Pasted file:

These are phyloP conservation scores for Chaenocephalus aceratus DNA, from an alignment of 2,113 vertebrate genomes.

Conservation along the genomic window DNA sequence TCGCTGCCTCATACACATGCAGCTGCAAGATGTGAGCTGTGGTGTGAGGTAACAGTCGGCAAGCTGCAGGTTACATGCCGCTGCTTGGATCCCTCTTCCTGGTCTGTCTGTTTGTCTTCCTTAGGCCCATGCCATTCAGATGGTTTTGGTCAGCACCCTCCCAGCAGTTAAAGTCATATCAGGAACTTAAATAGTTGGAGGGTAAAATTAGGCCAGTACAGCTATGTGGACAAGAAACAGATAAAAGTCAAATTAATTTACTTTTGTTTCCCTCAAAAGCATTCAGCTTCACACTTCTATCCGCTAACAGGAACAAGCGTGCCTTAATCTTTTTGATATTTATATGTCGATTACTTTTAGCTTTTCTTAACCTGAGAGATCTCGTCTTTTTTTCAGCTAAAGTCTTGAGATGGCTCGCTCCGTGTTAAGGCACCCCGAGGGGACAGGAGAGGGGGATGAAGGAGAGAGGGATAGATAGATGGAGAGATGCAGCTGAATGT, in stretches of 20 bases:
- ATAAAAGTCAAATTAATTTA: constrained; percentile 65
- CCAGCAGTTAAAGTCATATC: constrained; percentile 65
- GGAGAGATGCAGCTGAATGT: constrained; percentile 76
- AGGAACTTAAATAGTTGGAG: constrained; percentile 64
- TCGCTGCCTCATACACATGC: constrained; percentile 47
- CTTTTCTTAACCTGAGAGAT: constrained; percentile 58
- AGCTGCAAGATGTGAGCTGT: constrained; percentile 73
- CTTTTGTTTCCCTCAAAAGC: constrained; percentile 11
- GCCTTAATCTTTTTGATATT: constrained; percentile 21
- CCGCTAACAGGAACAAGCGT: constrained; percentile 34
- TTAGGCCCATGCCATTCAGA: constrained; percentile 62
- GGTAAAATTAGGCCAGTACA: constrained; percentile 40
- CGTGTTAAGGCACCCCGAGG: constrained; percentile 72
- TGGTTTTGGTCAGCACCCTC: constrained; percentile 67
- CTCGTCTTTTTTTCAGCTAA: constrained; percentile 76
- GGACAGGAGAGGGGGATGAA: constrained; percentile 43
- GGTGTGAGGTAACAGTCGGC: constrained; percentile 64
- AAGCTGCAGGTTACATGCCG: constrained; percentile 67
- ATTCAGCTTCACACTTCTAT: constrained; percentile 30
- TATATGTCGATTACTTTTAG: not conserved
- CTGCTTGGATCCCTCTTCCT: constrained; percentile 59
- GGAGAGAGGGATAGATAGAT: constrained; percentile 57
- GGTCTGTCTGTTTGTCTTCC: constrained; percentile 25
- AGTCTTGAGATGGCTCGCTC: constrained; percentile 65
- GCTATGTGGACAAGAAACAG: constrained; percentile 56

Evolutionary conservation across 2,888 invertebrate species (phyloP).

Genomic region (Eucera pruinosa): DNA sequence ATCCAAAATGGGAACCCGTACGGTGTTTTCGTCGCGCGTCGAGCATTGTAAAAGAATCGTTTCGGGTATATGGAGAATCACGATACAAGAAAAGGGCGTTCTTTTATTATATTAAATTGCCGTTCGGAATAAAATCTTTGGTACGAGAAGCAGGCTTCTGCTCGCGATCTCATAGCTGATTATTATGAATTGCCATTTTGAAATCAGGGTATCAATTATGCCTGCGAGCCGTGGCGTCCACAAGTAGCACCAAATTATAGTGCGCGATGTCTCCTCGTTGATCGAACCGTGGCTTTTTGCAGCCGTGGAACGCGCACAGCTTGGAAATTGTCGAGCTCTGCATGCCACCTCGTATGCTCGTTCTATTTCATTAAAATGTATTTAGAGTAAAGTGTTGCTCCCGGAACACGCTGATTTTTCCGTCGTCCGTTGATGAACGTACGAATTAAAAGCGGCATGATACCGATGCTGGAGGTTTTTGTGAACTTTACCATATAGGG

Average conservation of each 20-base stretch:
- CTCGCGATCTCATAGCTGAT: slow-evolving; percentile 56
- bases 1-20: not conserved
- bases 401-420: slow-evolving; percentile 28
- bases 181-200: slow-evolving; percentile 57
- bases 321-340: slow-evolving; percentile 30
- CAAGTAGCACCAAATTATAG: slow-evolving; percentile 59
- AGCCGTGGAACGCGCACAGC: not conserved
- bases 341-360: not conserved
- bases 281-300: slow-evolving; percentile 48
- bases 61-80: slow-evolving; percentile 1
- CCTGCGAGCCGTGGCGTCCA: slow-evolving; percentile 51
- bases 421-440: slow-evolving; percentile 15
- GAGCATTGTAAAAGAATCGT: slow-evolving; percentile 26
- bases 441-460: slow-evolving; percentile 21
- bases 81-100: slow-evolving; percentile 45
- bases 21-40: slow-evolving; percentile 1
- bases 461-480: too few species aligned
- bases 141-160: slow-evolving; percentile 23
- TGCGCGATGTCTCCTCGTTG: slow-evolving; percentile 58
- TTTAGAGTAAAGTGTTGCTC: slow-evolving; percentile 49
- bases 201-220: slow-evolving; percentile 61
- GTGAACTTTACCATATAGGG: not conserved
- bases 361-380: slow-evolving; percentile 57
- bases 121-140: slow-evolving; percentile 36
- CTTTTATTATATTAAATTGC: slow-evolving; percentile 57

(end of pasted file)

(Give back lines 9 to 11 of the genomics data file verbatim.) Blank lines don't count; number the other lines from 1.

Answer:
- AGCTGCAAGATGTGAGCTGT: constrained; percentile 73
- CTTTTGTTTCCCTCAAAAGC: constrained; percentile 11
- GCCTTAATCTTTTTGATATT: constrained; percentile 21